Tag Archives: Burden: A Preacher a Klansman and a True Story of Redemption in the Modern South

Burden: A Preacher, a Klansman, and a True Story of Redemption in the Modern South Book Review

The American ideal is that all citizens are equal, regardless of any labels that we or others may use to define an individual. But we all know that the reality does not match the ideal.

The new book, Burden: A Preacher, a Klansman, and a True Story of Redemption in the Modern South, written by journalist Courtney Hargrave is the story of an unlikely friendship. In 1996, the small town of Laurens, South Carolina received worldwide media attention when Michael Burden opened a museum celebrating the history of the Klu Klux Klan.  Among those who protested the museum was Revered David Kennedy, the Reverend of a local African-American Church who would at a later date, hold out his hand in friendship and camaraderie when Michael was at his lowest.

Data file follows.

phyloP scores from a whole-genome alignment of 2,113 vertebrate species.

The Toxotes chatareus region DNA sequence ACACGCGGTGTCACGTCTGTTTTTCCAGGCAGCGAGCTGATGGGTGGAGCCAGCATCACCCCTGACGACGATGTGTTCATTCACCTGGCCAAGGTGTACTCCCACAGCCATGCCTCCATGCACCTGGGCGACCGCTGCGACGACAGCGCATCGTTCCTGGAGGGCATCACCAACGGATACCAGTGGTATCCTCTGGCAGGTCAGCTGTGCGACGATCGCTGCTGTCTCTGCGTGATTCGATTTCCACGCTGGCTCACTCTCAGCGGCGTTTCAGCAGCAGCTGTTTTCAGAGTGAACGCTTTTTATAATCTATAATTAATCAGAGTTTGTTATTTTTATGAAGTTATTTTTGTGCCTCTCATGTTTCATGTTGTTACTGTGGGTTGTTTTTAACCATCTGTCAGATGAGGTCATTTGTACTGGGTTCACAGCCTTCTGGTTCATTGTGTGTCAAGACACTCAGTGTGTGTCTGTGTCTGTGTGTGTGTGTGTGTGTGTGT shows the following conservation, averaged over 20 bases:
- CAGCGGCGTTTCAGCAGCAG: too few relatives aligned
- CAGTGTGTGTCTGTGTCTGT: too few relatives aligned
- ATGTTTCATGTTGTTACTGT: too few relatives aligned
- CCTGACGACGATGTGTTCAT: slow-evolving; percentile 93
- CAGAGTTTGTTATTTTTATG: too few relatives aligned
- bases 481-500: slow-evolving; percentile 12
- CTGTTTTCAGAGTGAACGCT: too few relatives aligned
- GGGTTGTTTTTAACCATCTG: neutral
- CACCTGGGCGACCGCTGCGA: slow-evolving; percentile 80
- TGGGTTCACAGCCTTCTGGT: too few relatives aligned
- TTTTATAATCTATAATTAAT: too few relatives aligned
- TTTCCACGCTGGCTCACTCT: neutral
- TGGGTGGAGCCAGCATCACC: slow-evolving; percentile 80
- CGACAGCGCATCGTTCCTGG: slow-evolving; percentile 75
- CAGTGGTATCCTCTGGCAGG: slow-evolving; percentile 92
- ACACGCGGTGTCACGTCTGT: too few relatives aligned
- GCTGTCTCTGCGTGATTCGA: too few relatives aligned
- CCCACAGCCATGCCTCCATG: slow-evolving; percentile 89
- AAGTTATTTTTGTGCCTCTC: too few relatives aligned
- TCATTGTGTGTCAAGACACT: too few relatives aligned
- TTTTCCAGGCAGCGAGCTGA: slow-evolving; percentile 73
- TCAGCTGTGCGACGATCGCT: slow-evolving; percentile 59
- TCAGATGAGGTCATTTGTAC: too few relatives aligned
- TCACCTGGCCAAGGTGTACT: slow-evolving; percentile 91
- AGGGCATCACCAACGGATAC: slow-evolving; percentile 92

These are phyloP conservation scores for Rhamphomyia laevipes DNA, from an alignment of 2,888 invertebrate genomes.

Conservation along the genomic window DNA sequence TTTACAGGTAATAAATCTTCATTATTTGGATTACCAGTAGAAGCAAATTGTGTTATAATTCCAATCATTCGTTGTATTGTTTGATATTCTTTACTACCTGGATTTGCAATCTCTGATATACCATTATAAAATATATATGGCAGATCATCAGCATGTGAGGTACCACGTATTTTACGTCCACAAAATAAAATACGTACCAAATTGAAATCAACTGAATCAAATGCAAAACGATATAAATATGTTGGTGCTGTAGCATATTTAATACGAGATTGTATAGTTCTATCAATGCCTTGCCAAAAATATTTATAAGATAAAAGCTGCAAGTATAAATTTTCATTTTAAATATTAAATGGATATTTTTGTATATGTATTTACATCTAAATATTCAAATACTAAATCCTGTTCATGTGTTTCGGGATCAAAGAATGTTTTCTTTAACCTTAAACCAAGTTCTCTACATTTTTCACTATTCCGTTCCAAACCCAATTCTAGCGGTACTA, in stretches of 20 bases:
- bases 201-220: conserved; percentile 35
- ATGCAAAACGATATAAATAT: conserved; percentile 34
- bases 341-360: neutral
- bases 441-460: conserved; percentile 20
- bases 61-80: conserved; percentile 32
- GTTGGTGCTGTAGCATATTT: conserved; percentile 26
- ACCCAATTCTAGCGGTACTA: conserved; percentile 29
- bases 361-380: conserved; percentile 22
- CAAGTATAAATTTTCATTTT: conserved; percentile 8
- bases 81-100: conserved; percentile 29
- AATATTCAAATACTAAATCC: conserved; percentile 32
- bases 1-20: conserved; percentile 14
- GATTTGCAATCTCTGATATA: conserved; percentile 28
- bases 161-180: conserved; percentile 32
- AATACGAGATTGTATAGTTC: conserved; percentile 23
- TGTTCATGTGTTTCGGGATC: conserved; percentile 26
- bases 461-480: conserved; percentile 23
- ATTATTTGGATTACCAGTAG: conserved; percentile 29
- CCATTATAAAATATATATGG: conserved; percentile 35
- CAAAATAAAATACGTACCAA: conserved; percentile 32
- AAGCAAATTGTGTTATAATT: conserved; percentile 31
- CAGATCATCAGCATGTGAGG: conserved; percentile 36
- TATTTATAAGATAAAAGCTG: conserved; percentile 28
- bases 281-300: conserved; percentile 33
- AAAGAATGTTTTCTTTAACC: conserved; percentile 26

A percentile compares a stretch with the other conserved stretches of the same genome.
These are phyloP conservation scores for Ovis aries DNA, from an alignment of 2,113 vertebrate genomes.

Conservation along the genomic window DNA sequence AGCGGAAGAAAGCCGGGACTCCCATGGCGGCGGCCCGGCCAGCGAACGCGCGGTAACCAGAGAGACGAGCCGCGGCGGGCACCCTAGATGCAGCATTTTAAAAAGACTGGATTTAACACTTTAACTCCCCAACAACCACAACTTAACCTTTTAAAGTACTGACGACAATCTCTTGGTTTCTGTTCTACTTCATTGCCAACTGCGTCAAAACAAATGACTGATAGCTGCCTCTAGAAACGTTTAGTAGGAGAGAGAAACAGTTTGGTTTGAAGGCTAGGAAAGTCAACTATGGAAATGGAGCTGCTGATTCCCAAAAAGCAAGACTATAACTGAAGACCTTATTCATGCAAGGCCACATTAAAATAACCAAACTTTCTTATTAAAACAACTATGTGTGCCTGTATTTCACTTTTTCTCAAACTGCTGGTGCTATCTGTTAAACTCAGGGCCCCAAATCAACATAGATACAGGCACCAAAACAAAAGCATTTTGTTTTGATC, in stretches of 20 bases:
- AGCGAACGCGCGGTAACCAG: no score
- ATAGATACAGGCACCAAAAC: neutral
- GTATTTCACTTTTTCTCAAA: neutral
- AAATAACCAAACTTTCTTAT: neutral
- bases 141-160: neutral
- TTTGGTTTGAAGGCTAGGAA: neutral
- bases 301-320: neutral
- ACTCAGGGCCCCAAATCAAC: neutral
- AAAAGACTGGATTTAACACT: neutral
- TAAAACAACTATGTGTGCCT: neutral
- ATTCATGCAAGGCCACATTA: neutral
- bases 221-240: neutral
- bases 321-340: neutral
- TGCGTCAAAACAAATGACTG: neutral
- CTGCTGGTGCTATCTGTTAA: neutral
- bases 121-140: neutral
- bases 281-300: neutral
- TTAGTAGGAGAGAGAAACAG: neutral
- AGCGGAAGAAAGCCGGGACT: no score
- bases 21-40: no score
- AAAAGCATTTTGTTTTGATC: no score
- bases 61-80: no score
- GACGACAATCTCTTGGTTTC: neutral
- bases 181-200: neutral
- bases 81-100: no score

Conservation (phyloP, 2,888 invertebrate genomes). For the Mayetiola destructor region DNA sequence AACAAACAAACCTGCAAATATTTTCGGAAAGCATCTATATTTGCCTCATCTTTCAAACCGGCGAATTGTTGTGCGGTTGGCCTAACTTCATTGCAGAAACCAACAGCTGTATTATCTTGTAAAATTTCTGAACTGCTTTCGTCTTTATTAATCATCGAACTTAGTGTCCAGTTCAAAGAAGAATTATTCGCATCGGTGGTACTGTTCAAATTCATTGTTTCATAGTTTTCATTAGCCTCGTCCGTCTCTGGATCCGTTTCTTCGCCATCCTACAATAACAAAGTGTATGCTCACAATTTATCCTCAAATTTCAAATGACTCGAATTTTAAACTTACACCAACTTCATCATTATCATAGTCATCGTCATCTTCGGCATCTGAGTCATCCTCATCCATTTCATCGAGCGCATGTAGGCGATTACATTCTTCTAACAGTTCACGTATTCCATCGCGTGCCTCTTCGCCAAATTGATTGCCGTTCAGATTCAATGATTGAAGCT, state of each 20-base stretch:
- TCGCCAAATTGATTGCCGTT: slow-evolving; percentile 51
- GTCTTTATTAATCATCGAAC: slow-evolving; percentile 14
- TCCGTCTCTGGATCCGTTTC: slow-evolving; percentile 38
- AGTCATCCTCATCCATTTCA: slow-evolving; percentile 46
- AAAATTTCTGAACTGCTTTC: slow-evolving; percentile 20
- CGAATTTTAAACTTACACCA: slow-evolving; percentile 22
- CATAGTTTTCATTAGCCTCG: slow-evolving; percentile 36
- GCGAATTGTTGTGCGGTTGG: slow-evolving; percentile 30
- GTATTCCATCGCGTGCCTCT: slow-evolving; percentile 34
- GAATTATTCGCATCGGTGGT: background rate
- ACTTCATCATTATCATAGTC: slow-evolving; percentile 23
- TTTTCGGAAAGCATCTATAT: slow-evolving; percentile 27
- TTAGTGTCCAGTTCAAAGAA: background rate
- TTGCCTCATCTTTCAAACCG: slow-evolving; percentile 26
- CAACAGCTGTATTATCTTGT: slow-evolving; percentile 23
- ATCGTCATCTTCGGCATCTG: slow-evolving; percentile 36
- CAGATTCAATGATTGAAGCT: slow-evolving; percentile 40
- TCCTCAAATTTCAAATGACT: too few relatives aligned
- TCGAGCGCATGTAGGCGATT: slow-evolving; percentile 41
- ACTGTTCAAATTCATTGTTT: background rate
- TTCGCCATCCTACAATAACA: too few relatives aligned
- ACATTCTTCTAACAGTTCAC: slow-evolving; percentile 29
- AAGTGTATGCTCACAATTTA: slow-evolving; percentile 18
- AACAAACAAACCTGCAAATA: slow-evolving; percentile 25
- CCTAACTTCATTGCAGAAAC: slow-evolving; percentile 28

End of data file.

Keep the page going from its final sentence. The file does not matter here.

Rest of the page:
Soon to be an upcoming movie starring Garrett Hedlund and Forest Whitaker, I found the book to be remarkable. It spoke to the idea that despite our pasts, change is possible. We can movie past racism and prejudice and see the person beyond the label.

I recommend it.

 

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